On the virological level, two mutations affecting the BA.4 and BA.5 sub-variants suggest an increase in their transmissibility and an immune escape. All of this resembles the emergence conditions that we experienced with BA.1 and BA.2 (dominant in recent months in Europe, editor’s note).
BA.4 and BA.5 – of which several cases have been detected in Europe – can they supplant the current dominant sub-variants in the medium term? ?
If it is premature to make forecasts even a few weeks away, we can go back to the history of the propagation of BA.1 and BA.2: they had also been identified initially in southern Africa, and there had only been a month and a half between the peak of the Omicron wave in South Africa (December 15) and that observed in France (end of January for BA.1).
We can therefore think that if BA.4 and BA.5 were to spread in Europe and follow the same path as their predecessors, then a new wave could arise in Western Europe between mid-June and the beginning of the summer. I insist: this wave of contamination will not necessarily be associated with a significant increase in hospitalizations and deaths, but we must follow the current South African development very closely and prepare.
What does this situation say about the evolution of the Covid-19 epidemic in the world?
From the start, this pandemic has been unpredictable. At the end of almost every wave, politicians and many experts predict the end of the pandemic. It is clear that we have succeeded for the moment in Europe in containing the impact of the pandemic to some extent since we have vaccines and treatments available. In particular, we succeeded in avoiding new confinements and curfews during the last pandemic waves.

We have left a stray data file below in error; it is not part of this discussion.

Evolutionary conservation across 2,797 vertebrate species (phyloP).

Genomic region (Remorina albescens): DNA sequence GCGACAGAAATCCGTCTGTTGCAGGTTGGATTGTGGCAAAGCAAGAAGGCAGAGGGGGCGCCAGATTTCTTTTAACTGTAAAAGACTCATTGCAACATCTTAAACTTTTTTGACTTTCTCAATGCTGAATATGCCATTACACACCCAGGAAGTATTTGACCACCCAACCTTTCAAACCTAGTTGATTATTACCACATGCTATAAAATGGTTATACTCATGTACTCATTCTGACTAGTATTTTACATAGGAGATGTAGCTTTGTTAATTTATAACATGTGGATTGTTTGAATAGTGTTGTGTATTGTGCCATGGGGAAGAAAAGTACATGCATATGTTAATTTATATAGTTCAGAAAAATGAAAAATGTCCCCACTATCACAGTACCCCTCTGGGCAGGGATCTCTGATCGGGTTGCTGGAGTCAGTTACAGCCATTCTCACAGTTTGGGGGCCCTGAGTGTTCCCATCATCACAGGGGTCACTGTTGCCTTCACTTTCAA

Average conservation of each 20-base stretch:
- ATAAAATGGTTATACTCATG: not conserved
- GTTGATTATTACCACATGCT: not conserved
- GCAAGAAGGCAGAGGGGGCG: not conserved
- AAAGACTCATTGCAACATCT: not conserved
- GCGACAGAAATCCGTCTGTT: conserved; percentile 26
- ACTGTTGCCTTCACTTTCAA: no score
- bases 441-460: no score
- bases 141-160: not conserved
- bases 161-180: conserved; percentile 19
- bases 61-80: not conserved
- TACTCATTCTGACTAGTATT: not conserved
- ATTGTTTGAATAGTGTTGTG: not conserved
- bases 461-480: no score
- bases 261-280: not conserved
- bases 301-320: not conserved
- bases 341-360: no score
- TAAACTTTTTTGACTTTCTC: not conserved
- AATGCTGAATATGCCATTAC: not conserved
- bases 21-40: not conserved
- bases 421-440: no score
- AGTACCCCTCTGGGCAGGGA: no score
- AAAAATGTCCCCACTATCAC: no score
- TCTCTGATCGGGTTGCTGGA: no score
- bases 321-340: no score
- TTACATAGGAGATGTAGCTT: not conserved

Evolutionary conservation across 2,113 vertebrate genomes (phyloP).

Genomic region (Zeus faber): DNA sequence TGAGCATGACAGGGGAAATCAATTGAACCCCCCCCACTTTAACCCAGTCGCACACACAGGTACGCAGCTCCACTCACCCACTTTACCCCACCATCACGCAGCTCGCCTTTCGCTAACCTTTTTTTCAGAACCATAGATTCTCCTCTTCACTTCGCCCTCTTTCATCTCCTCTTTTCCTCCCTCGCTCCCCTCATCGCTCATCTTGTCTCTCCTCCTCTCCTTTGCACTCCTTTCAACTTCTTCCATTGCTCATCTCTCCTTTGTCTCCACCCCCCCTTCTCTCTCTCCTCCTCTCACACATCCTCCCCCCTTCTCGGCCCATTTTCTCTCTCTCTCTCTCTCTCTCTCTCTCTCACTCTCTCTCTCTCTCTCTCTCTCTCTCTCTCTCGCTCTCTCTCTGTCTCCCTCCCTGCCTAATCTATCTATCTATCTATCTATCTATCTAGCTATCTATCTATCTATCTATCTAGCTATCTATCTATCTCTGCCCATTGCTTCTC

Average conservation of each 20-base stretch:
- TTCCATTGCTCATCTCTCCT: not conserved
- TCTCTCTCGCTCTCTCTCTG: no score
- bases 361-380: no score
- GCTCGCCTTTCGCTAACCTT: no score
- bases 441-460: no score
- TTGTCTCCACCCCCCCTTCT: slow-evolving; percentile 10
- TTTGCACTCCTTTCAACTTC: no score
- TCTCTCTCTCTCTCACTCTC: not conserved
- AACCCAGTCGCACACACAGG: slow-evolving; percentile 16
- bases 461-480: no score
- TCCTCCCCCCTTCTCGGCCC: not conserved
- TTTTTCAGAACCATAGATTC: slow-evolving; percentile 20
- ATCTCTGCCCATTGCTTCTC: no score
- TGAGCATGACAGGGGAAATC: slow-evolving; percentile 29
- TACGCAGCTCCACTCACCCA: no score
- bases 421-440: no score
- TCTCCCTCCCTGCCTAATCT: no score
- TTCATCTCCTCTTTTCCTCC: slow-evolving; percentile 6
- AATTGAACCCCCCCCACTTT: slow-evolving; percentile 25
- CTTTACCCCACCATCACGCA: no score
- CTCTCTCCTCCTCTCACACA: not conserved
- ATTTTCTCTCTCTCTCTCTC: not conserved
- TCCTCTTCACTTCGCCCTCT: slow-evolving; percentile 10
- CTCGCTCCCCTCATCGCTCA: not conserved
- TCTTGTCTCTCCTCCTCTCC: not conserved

But we have not yet succeeded in avoiding high mortality linked to Covid-19: in France, there were 65,000 deaths reported in 2020, 60,000 in 2021 and another 22,000 during the first four months of 2022, i.e. a fairly comparable pace since the start of the pandemic. It is because of the very high transmissibility of the Delta then Omicron variants that we have deplored such high mortality figures in recent months, in absolute numbers. But where vaccination coverage for the elderly and vulnerable was imperfect like in Hong Kong, Omicron has done considerable damage there, both in terms of hospital overcrowding and deaths.
Faced with the possible new wave, two challenges must be met: the first is to maintain at least this “armed peace” which allows people who are properly immunized to avoid severe forms of Covid-19 as much as possible and vulnerable people to benefit effective treatments available. The second, in the longer term, is to attack the very mechanisms of transmission of this respiratory virus. We know that it is transmitted mainly by aerosol in closed and poorly ventilated places, it would therefore be advisable to improve the quality of indoor air in all closed spaces open to the public: homes, public transport, bars , restaurants and clubs, schools, universities and shared offices.